NEW YORK (TheStreet) - Sheila Bair, the former chair of the Federal Deposit Insurance Corp., will be joining the board of directors of Banco Santander (SAN), one of Europe's largest and worst performing financial institutions.
Whenever a high profile ex-regulator joins one of the institutions that might have fallen under their purview, it raises obvious questions about possible conflicts of interest or profiteering over a so-called "revolving door" between Washington regulatory circles and Wall Street. In fact, Bair, one of the most outspoken and independent regulatory minds through the financial crisis, has herself criticized an apparent revolving door.
And of course, one wonders whether Bair is taking a spin for herself now that she will be joining the board of Banco Santander,which has 1.2 trillion euro in assets.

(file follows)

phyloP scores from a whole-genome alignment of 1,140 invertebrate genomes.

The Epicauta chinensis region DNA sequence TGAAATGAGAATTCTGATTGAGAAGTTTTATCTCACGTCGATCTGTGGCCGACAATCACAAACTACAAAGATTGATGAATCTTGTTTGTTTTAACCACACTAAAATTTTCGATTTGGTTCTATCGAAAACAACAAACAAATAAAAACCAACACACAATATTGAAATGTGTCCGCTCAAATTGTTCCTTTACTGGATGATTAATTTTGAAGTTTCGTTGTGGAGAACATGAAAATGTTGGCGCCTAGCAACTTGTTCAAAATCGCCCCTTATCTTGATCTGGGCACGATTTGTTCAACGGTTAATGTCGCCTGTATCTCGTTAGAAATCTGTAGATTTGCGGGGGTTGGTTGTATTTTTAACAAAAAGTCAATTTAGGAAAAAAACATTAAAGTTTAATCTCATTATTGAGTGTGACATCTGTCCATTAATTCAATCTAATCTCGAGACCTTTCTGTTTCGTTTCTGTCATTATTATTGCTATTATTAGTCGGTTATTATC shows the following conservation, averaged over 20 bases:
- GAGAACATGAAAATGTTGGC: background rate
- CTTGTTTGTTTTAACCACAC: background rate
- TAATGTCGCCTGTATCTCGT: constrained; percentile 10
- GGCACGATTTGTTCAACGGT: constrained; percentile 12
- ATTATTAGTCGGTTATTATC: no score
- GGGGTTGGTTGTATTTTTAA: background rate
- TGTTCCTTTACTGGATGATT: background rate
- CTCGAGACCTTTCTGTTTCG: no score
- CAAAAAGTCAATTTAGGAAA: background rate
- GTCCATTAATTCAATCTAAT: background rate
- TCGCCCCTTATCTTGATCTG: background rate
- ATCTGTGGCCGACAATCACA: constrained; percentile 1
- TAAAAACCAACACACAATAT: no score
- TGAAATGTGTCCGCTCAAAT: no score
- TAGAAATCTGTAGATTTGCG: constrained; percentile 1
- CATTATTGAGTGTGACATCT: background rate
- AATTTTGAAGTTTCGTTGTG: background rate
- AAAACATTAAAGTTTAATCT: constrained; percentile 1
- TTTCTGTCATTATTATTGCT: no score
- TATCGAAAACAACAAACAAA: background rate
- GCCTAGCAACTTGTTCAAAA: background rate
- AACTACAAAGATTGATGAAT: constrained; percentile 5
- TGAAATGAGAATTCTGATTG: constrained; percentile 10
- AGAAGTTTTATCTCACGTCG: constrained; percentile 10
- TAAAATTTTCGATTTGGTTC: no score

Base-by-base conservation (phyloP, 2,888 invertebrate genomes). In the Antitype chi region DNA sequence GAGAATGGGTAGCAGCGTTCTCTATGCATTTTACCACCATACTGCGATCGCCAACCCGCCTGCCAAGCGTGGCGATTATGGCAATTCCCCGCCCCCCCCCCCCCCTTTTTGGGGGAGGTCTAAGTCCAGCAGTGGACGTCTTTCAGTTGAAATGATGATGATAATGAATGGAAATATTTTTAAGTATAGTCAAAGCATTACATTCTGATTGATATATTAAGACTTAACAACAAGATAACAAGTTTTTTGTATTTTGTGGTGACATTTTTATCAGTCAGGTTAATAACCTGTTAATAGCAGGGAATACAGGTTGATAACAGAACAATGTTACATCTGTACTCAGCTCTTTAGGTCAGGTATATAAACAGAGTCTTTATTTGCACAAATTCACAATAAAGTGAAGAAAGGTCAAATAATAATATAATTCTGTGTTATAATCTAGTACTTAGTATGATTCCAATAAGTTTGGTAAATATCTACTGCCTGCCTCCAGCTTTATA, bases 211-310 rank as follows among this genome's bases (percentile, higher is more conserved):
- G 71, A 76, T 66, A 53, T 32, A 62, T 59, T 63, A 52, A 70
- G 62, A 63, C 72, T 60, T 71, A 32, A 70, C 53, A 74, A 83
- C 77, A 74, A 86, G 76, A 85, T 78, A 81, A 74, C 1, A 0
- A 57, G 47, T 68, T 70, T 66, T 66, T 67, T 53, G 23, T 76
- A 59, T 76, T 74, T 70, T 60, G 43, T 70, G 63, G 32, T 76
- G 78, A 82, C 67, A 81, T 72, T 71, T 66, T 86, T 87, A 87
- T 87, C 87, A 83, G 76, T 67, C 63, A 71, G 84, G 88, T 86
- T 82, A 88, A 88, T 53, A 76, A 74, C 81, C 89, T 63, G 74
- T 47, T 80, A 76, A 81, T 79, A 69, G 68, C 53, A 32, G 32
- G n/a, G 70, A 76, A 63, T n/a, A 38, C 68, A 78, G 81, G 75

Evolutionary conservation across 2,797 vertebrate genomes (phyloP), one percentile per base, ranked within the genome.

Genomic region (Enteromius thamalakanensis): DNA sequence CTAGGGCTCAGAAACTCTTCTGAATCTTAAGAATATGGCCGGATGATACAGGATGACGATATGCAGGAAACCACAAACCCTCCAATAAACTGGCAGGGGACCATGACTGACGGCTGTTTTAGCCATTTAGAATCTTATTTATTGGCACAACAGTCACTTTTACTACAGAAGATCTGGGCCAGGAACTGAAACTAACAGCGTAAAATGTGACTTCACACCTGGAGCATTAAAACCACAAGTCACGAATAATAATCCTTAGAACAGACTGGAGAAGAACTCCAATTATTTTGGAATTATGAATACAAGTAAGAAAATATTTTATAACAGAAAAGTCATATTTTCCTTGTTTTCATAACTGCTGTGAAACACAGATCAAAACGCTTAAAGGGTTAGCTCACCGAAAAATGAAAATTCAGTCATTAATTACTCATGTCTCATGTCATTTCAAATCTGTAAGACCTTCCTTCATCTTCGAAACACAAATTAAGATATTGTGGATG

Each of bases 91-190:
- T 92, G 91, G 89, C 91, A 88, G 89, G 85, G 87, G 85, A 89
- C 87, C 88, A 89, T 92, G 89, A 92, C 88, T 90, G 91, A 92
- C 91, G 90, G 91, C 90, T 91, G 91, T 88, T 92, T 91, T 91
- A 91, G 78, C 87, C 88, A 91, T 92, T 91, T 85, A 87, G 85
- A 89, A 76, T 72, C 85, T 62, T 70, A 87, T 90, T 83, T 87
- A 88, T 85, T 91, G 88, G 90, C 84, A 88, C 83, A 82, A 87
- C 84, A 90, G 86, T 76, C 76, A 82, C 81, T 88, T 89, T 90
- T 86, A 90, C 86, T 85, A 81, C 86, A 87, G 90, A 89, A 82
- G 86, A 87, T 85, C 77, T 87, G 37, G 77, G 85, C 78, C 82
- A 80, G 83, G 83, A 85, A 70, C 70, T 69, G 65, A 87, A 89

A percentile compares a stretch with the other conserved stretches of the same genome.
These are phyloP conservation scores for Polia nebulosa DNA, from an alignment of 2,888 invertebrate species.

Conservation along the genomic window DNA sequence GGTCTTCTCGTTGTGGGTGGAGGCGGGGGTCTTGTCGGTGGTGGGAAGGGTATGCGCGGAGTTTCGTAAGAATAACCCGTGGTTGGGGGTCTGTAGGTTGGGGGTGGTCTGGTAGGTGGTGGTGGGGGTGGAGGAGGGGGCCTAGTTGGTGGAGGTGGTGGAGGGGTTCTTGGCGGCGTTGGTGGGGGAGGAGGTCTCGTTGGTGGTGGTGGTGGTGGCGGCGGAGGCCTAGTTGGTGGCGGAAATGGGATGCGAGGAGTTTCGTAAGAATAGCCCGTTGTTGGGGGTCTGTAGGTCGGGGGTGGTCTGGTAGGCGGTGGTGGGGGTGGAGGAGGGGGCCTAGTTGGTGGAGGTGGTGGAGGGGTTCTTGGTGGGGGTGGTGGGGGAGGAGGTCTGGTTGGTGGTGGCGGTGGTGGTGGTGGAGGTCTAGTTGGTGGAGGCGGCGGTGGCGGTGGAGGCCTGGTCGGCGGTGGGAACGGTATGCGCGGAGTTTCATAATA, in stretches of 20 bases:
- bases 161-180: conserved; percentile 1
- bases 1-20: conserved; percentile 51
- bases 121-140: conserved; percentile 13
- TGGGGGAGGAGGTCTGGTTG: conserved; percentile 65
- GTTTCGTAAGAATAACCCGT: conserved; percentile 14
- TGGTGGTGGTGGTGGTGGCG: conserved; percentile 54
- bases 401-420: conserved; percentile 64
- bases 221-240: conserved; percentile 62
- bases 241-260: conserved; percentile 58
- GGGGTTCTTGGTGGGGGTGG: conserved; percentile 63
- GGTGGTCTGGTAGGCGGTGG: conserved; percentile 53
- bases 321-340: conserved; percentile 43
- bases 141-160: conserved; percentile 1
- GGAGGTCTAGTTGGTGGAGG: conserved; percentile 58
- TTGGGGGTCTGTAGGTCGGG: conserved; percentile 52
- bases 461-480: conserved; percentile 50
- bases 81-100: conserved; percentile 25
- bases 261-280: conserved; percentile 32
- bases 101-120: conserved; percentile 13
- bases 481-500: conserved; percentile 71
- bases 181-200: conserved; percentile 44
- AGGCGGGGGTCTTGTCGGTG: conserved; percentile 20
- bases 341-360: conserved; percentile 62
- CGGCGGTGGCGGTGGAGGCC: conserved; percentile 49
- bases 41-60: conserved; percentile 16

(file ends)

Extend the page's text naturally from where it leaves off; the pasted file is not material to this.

I would argue that such a reaction is simplistic, including the debate among journalists and financial-sector experts on Twitter. Consider that other ex-regulators have quietly taken on board seats at prominent financial institutions, in moves that are widely seen as a positive for the health of the banking system.
TheStreet profiled former Federal Reserve governor Susan Bies' appointment to Bank of America's (BAC) board of directors, and there may be similar benefits to Bair's appointment at Santander. Other examples include ex-FDIC head William Isaac's crisis-time appointment to the board of Fifth Third Bancorp (FITB).
Simply put, big banks need qualified, independent board members. No one with an understanding of Bair's career would accuse the former FDIC head as lacking either of those attributes. Banking conglomerates in Europe, meanwhile, have generally shown a need for more aggressive action in raising capital and Santander is a glaring example.